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Backstage at the First Unitarian Church of Philadelphia, the members of Beach Slang piddle about in the green room.
The concert venue, which is an actual church up top, moonlights its basement as a venue for sweaty punk rock shows. Tonight, “The Slang” as their publicist calls them, make their triumphant hometown return since their debut album was released in October.
“The Things We Do To Find People Who Feel Like Us” garnered immediate acclaim, the follow-up to a pair of EPs, neither longer than 11 minutes, that only whet the pallets for an audience old enough to appreciate The Replacements but young enough to view getting drunk and screaming until you’re hoarse as a noble act.
Ruben Gallego, the band’s jolly guitarist, stares at his cell phone with wide eyes.
“Holy shit,” he gawks and giggles. “Look.”
He passes the phone around to the three other band members. On the screen, a fan holds a copy of The New York Times. A massive five-column-wide photo of the band’s lead singer, James Alex, strumming his guitar and staring toward the heavens leads the page. A year ago, Beach Slang wasn’t more than a few hastily recorded songs, and yet this is the New York Times, proclaiming them “prepared to punch.”
Alex smiles wryly and acknowledges the spread. He says he saw it already and he has to get changed.
Alex wears the same thing every night his band plays. A navy blazer, an argyle sweater, and salmon pants. They smell like stage sweat and countless spilled beers.
When he’s home however, in the suburban house he shares with his wife Rachel, and their 11-month-old son Oliver, he’s a bit more casual. Today, he’s in a hoodie that says “Born a Bad Seed” in block letters on the back.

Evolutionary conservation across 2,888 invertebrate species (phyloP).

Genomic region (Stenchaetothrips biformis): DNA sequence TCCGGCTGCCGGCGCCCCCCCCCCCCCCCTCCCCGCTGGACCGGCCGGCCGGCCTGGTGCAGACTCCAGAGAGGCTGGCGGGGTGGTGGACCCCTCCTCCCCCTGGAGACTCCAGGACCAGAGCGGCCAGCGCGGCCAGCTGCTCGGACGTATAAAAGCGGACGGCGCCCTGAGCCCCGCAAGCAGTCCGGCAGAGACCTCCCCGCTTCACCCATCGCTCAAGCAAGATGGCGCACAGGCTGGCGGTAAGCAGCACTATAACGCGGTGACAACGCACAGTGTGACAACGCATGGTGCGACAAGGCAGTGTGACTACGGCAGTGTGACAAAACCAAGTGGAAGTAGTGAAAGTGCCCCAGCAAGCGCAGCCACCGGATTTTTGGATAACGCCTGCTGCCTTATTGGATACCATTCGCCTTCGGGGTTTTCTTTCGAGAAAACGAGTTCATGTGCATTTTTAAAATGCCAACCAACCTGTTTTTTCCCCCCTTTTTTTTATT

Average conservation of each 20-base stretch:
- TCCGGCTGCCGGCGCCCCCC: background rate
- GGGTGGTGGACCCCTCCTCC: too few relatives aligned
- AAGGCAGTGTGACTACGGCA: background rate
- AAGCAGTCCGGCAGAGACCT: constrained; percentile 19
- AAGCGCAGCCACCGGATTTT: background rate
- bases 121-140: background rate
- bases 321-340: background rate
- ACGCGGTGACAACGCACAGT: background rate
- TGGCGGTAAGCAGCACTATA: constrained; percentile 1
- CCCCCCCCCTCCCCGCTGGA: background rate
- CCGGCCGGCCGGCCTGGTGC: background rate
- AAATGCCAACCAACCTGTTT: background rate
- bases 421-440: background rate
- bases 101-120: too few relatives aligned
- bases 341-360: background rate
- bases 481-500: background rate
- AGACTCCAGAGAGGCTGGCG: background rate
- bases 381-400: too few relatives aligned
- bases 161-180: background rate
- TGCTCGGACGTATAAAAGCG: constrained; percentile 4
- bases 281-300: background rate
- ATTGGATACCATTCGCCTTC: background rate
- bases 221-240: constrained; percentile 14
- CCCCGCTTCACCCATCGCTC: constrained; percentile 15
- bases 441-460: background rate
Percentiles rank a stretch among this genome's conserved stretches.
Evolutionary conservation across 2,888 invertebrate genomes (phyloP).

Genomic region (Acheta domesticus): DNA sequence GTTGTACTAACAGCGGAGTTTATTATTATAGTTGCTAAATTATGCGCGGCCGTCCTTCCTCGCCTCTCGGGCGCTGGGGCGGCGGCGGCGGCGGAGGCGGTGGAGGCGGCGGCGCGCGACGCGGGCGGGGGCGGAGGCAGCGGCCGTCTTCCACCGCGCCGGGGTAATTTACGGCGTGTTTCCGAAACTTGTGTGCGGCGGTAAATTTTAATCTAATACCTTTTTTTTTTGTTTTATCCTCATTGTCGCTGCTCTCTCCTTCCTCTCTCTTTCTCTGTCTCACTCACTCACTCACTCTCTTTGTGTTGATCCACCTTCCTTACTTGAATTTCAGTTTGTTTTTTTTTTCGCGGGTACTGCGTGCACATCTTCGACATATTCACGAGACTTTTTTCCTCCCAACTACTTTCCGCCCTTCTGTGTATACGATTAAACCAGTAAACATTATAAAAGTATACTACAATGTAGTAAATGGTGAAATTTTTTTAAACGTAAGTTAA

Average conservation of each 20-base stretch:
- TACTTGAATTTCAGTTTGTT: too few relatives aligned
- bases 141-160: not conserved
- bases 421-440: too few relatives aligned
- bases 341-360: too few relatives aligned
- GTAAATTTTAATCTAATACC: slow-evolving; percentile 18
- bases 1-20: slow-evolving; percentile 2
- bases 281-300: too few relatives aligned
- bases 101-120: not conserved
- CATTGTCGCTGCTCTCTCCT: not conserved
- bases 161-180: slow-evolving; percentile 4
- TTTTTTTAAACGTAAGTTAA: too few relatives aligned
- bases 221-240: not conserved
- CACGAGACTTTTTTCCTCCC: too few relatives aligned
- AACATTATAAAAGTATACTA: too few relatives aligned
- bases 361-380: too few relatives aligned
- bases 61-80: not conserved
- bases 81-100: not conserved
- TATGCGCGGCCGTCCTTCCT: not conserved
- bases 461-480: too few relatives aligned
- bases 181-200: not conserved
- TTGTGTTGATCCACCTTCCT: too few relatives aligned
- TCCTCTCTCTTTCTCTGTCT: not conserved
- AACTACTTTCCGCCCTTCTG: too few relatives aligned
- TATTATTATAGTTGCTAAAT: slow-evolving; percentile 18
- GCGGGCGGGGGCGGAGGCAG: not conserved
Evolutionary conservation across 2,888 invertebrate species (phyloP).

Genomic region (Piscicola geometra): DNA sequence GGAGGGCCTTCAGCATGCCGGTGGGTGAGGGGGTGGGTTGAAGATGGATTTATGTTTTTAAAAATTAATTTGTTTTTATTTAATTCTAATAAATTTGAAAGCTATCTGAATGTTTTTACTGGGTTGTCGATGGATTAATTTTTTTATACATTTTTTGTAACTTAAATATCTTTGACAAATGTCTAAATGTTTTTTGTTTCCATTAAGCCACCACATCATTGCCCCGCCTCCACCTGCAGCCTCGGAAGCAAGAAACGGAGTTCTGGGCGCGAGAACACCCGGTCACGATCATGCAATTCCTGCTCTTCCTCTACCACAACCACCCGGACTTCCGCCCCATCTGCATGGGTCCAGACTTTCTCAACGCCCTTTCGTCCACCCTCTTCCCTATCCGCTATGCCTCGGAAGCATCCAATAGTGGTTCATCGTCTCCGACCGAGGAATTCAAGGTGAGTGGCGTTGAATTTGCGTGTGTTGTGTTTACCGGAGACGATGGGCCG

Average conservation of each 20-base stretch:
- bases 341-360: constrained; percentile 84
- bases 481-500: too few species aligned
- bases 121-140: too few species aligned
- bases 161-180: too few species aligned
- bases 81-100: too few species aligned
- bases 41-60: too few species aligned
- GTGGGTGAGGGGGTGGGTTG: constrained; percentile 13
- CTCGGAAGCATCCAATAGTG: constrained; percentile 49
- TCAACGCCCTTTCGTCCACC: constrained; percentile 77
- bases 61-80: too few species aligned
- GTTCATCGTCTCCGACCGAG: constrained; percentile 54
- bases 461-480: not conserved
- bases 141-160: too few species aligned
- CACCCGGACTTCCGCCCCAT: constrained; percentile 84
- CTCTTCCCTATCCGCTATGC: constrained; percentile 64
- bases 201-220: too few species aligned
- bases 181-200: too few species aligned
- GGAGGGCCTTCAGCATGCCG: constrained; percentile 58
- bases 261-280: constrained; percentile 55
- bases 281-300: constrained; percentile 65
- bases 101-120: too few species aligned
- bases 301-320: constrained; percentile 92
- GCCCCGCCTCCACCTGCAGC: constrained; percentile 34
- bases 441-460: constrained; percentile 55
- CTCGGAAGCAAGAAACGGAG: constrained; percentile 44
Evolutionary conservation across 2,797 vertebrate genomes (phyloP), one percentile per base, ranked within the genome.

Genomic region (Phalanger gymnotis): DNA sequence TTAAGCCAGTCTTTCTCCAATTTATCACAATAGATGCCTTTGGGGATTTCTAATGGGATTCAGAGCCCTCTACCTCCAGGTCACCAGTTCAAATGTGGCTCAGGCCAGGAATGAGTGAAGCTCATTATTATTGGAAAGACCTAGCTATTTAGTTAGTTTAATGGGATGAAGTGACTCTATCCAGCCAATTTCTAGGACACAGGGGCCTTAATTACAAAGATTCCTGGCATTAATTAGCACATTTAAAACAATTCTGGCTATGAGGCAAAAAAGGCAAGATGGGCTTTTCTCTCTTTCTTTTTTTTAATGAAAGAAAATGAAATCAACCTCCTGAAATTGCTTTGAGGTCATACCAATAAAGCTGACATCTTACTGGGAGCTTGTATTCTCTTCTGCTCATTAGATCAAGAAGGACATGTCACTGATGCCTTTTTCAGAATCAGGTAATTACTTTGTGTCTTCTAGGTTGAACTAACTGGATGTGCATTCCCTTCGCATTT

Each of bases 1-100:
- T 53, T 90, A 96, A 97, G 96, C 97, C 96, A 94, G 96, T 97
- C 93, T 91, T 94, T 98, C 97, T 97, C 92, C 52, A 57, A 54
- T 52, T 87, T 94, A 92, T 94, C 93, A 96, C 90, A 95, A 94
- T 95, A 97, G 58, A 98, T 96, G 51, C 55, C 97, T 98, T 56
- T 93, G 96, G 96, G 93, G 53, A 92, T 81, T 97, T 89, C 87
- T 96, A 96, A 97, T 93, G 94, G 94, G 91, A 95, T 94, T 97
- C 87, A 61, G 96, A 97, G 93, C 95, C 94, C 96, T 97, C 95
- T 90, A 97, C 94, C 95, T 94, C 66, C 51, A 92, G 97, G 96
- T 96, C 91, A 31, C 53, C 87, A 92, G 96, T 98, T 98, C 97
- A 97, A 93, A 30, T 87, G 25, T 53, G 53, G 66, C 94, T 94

It’s impossible to talk with Alex about the developments in his life, without acknowledging the inherent contradictions. Even he winks at them to a certain extent in his songs. He was born in 1977, “the same year as punk rock.”
“Too young to die, too late to die young,” he sings on the fifth track of the recent record.
His son, Oliver, or Ollie, has meant a lot of change to Alex, but much of that he views as opportunity.
“I exist in two modes and it’s tour mode and dad mode,” he says. “So it’s wonderful. It keeps me grounded. It reminds me that while balancing a pint of beer on my forehead while I’m playing guitar and leaning back is funny and is a great time and we’re gonna all laugh about it while we’re in rocking chairs… There’s also… The world’s… bigger.”
“I exist in two modes and it’s tour mode and dad mode.”
Alex’s dad left him and his mom when he was a kid, and he admits that abandonment has haunted him.
“I’m better off when I’m all alone/ that’s a lie,” he sings on an early Beach Slang song. “Dirty cigarettes and a dirty soul/ tell me I’m enough I’m dying to know what it’s like.”
He says that lyric was very specifically about a moment 15 years ago, at his grandfather’s funeral. Alex’s grandfather had stepped into his life where his dad failed to, he says, attending Little League games, doing all the traditional dad things.
Alex and his father were both pallbearers at the funeral.
“So we’re standing there and I was, ya know, crying,” he says. “I’m doing the thing you do when someone you love passes away. And I just fell into my birth father because I just need to feel hugged. And I said ‘I love you’ to him which I suppose was the first time I said that since elementary… Since I was a little boy… And he didn’t say it back. And I just was like man, fake it. Lie to me right now. Just give me something that I need.
“And that has stuck with me like a really sharp thorn.”
Beach Slang’s success over the past year has meant nonstop touring, which in turn, has meant time away from his own son. Alex says he keeps one of Oliver’s little onesies in his road bag, to always remember the little boy back in Philadelphia.
He says missing out on his own father gives him motivation.
“The beautiful thing that did give me was that my heart is [Oliver’s],” Alex says. “I just want to make the world a really soft and beautiful place for him. And know that he’s everything to me.”